The movement depicted an actual event in which a small incident, fueled by a racist mob and the complicity of police, grew into a full-scale uprising in San Juan Hill. Building on McGill’s opening, Charles made full use of the textures available to him in the combined ensembles, layering an increasingly dense series of cross-rhythms and stacked harmonies across the canvas in disorienting brushstrokes. The effort yielded an indelible aural image of the chaos that reportedly ensued 117 years ago.

“They understood that it was about painting a picture,” Charles said of the musicians.

That picture, McGill said, was well realized. And he was well placed to know. Like Charles, who rose from steel bands working the streets of Trinidad to his newfound status as an elite orchestral composer, McGill had risen against the odds to become the first Black principal in the philharmonic’s 180-year history. And, like Charles, he had a history of denouncing racial injustice with his art. So he spoke with authority when he said that Charles was the right person to articulate the message and “Riot: 1905” was the right vehicle to convey it.

“It’s dissonant and it’s jarring and all those things that you can feel when the powers-that-be are against you,” he said. “That is the history of so many Black and brown people in a lot of our cities, it’s a part of that history. That did inform my interpretation. But it’s in the music. He wrote it.”

The bulk of the writing, which ultimately encompassed five orchestral movements, had yet to be completed when, at a March gathering at Lincoln Center’s Kaplan Penthouse, the philharmonic announced its 2022–’23 schedule. At the gathering, Charles stood out, the bright colors and vivid patterns of his outfit matching the audacity of his offering.

Lincoln Center was, like other tradition-bound cultural institutions in the city, seeking new audiences. Addressing the history that led to its creation was considered critical to that mission. And commissioning Charles — whose oeuvre included unsparing historical works like Greenwood, a small-group suiteabout the destruction of the Black business district in Tulsa, Oklahoma — was seen as a means of doing so. Speaking at the gathering, Lincoln Center President and CEO Henry Timms said the commission would help demonstrate that “we’re engaged with that history.”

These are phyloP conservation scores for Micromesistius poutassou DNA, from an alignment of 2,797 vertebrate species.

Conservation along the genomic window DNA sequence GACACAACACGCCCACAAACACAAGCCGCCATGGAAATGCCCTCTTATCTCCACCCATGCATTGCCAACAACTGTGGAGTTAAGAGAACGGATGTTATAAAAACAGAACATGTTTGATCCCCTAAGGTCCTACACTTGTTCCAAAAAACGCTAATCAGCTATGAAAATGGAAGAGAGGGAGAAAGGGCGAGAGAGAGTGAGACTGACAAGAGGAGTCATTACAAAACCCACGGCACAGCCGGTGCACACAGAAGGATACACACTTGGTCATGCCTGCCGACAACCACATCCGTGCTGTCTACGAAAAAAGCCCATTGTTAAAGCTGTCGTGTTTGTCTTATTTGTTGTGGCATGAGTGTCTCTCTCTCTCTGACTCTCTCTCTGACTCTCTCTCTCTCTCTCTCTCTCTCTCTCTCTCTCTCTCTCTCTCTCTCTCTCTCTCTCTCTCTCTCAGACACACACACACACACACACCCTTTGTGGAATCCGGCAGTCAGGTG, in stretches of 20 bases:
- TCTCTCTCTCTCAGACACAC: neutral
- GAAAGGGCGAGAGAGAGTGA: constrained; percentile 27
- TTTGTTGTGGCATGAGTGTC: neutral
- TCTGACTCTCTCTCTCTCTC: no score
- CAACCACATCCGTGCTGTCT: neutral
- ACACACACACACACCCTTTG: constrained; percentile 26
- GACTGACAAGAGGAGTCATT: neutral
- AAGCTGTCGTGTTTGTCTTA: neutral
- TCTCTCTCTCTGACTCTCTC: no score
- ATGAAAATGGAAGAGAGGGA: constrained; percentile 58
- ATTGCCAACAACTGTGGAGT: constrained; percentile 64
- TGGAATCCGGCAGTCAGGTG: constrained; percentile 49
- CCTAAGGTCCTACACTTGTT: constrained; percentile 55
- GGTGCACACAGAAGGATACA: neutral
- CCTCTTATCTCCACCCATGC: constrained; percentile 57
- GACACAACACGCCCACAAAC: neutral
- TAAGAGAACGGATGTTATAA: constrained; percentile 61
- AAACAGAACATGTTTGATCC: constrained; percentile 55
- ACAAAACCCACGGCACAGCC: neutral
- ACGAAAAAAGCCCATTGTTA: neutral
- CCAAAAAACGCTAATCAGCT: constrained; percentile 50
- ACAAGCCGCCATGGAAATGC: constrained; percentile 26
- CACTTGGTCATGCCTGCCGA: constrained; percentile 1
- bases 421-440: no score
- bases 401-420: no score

“We try to tell the story of where we come from as a way of navigating where we’re going next,” he said. “This is the piece that’s telling the story: This is your home.”

How seamlessly the philharmonic could integrate its 80 pieces with the jazz sextet was an open question. In an interview at the gathering, Jaap van Zweden, the philharmonic’s conductor and music director, expressed little doubt. He noted that his personal tastes extended beyond the realm of classical music, remarking that his son was a DJ and that he, himself, listened to popular music at home, as did philharmonic players.

“It fits in my whole body and in my spiritual life,” he said, adding: “The open minds of the orchestra members are amazing. The soul of the city comes out of these people. It feels very natural.”

In the months after that gathering, Charles began to compose. By August, during a break in a publicity photo shoot at Lincoln Center, he was able to lay out a full score at the Kaplan Penthouse. The score, which seemed well within the bounds of conventional orchestral writing, fleshed out key elements that in March had been conceived of in outline. Transferring paper to performance was the challenge ahead.

To be sure, the small-group portion of the show had required little rehearsal. The charts were basic, and for the veteran jazzmen of the sextet — saxophonist Godwin Louis, pianist Sullivan Fortner, guitarist Alex Wintz and bassist Ben Williams, as well as Davis and Charles — movements like “Swing Culture” were hardly a stretch. In nods to San Juan Hill luminaries like pianists Thelonious Monk and Herbie Nichols and clarinetist Russell Procope, that movement featured open blowing over Williams’ walking bass. Part of another movement, “Where Two Or More Are Gathered,” was freely improvised at the concert.